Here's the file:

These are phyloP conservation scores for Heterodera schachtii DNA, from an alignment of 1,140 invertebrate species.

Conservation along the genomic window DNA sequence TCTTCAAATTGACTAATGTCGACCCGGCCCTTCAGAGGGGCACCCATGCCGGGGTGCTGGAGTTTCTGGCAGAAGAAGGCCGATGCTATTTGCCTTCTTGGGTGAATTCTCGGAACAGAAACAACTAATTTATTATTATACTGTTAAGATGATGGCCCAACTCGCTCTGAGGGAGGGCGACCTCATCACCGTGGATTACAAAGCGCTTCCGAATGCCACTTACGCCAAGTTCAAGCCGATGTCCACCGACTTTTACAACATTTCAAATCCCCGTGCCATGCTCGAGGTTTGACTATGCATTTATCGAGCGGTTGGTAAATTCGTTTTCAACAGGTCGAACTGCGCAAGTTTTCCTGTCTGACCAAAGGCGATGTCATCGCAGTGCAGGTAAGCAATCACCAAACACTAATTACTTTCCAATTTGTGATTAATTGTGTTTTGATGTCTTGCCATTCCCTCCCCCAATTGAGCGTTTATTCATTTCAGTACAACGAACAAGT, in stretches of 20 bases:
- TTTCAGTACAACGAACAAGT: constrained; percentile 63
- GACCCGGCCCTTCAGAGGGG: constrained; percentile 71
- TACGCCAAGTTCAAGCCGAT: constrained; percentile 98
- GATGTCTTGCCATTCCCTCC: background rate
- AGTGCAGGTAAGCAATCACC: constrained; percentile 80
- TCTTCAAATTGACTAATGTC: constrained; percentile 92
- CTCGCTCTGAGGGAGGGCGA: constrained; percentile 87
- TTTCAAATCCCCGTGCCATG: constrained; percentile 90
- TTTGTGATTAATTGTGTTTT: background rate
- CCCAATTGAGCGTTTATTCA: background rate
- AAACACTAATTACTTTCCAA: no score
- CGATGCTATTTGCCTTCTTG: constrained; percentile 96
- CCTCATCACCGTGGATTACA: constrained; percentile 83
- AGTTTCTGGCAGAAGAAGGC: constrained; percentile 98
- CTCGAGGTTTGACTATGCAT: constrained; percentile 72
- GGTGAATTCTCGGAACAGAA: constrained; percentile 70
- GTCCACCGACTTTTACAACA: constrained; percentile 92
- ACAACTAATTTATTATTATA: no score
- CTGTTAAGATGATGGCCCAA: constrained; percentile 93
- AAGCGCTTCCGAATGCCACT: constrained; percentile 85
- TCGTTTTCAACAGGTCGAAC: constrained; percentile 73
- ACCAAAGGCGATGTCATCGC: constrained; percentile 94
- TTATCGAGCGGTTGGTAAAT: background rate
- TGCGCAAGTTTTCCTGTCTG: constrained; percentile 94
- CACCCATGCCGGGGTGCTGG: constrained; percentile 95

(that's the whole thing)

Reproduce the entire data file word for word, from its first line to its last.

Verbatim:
These are phyloP conservation scores for Heterodera schachtii DNA, from an alignment of 1,140 invertebrate species.

Conservation along the genomic window DNA sequence TCTTCAAATTGACTAATGTCGACCCGGCCCTTCAGAGGGGCACCCATGCCGGGGTGCTGGAGTTTCTGGCAGAAGAAGGCCGATGCTATTTGCCTTCTTGGGTGAATTCTCGGAACAGAAACAACTAATTTATTATTATACTGTTAAGATGATGGCCCAACTCGCTCTGAGGGAGGGCGACCTCATCACCGTGGATTACAAAGCGCTTCCGAATGCCACTTACGCCAAGTTCAAGCCGATGTCCACCGACTTTTACAACATTTCAAATCCCCGTGCCATGCTCGAGGTTTGACTATGCATTTATCGAGCGGTTGGTAAATTCGTTTTCAACAGGTCGAACTGCGCAAGTTTTCCTGTCTGACCAAAGGCGATGTCATCGCAGTGCAGGTAAGCAATCACCAAACACTAATTACTTTCCAATTTGTGATTAATTGTGTTTTGATGTCTTGCCATTCCCTCCCCCAATTGAGCGTTTATTCATTTCAGTACAACGAACAAGT, in stretches of 20 bases:
- TTTCAGTACAACGAACAAGT: constrained; percentile 63
- GACCCGGCCCTTCAGAGGGG: constrained; percentile 71
- TACGCCAAGTTCAAGCCGAT: constrained; percentile 98
- GATGTCTTGCCATTCCCTCC: background rate
- AGTGCAGGTAAGCAATCACC: constrained; percentile 80
- TCTTCAAATTGACTAATGTC: constrained; percentile 92
- CTCGCTCTGAGGGAGGGCGA: constrained; percentile 87
- TTTCAAATCCCCGTGCCATG: constrained; percentile 90
- TTTGTGATTAATTGTGTTTT: background rate
- CCCAATTGAGCGTTTATTCA: background rate
- AAACACTAATTACTTTCCAA: no score
- CGATGCTATTTGCCTTCTTG: constrained; percentile 96
- CCTCATCACCGTGGATTACA: constrained; percentile 83
- AGTTTCTGGCAGAAGAAGGC: constrained; percentile 98
- CTCGAGGTTTGACTATGCAT: constrained; percentile 72
- GGTGAATTCTCGGAACAGAA: constrained; percentile 70
- GTCCACCGACTTTTACAACA: constrained; percentile 92
- ACAACTAATTTATTATTATA: no score
- CTGTTAAGATGATGGCCCAA: constrained; percentile 93
- AAGCGCTTCCGAATGCCACT: constrained; percentile 85
- TCGTTTTCAACAGGTCGAAC: constrained; percentile 73
- ACCAAAGGCGATGTCATCGC: constrained; percentile 94
- TTATCGAGCGGTTGGTAAAT: background rate
- TGCGCAAGTTTTCCTGTCTG: constrained; percentile 94
- CACCCATGCCGGGGTGCTGG: constrained; percentile 95